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The Sun posts a fine background on the new planning process for South False Creek:

Council voted unanimously this week to approve terms of reference for a planning process for the area along the south shore between the Burrard and Cambie bridges, most of which is city-owned. This sets in motion, after years of neighbourhood engagement, the city’s planning efforts for the next phase of a great Vancouver neighbourhood, one that grew out of controversy into an icon of livability.

In 1972, a Vancouver Sun op-ed under the headline “Instant Slum” derided the False Creek South plan as far too dense for a viable community, recalled historian John Atkin.

Does False Creek hold answers?  It already has.

The consequence of this …

“Life in dreamland on the creek.”

… was this:

Concord Pacific on the North Shore of False Creek

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In a way South False Creek was the anti-West End.  Everything Vancouverites didn’t like about that ‘concrete jungle’ was reflected in a set of guidelines drawn up in the early ’70s that became known as the Green Sheets: no highrises, much more park space, no road along the waterfront, priority for pedestrians, a ‘Pattern-Language’ vocabulary for residential design, an emphasis on accommodating families with children, and more.

At the beginning of the planning process for the Concord Pacific lands in 1988 (once the original ‘lagoons scheme’ was discarded), the City took the Green Sheets and, when adopted by Council, became the basis of the Official Development Plan for North False Creek, done by a team from the City and from Concord Pacific led by Stanley Kwok.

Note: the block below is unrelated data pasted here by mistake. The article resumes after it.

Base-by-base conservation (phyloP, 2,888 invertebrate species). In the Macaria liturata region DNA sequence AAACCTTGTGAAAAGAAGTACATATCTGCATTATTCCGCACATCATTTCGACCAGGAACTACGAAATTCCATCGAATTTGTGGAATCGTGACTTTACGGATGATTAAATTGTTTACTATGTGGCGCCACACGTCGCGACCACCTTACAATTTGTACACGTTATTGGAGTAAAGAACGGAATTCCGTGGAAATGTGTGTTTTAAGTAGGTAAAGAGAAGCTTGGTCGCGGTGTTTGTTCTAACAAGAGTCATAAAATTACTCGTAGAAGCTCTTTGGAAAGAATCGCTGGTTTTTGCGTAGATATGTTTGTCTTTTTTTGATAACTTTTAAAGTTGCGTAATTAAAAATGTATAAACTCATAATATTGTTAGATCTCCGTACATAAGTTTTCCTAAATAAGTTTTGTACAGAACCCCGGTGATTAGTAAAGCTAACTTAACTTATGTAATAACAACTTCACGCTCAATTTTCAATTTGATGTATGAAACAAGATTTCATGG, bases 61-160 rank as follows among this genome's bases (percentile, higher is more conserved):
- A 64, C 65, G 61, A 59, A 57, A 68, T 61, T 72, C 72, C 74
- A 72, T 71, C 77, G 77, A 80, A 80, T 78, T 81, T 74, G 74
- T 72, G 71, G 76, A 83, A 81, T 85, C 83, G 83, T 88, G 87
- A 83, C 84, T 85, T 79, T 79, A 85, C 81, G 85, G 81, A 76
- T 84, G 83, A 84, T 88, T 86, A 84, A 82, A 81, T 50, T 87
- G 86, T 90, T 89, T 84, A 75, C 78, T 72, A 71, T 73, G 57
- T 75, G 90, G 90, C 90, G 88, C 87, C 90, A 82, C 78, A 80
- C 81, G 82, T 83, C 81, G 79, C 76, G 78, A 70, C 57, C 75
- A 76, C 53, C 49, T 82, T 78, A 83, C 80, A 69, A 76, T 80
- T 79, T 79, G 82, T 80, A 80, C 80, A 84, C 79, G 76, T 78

So while the architectural form of the two neighbourhoods looks so different in scale, their urban-design roots are similar, founded in the values of aspirational urbanism – a belief that it was possible to design complete, livable communities at high density. (For more background and analysis, see Price Tags 104, left.)

Michael Geller, in Dan Furano’s article, “remembers the backlash when he worked on the original False Creek South project. And Geller, now a real estate consultant, has been reminded of that backlash in recent years, when Vancouver neighbourhoods have pushed back against city hall’s attempts to increase density.

But he believes more home-dwellers are coming around to the idea that more False Creek-style housing, such as stacked townhouses, spread throughout the region could help improve affordability while creating vibrant, walkable neighbourhoods.

“I think people are ready to accept it now,” Geller said. “Many of the people who opposed new, higher-density housing nine or 10 years ago, are now ready to move into it, or their kids are. And that’s the reason I’m more optimistic than I was 10 years ago.”

Another lesson from the South Shore: the original mixed-use walkway, while fine when the Creek was effectively isolated and unconnected to the Seaside Greenway that would take decades more to reach both ends below the Cambie and Granville Bridges, was inadequate to safely handle the volumes of cyclists, runners and walkers which now constitute normal use.  In other words, it couldn’t handle success.

Hence the redevelopment of the greenway, even at a loss to the original materials and some of the older trees, to some controversy.

Once again, something new, responding to more ambitious urban aspirations, is controversial.  The West End in 60s, South False Creek in the 70s, the North Shore in the 90s.  Then they become our templates for success.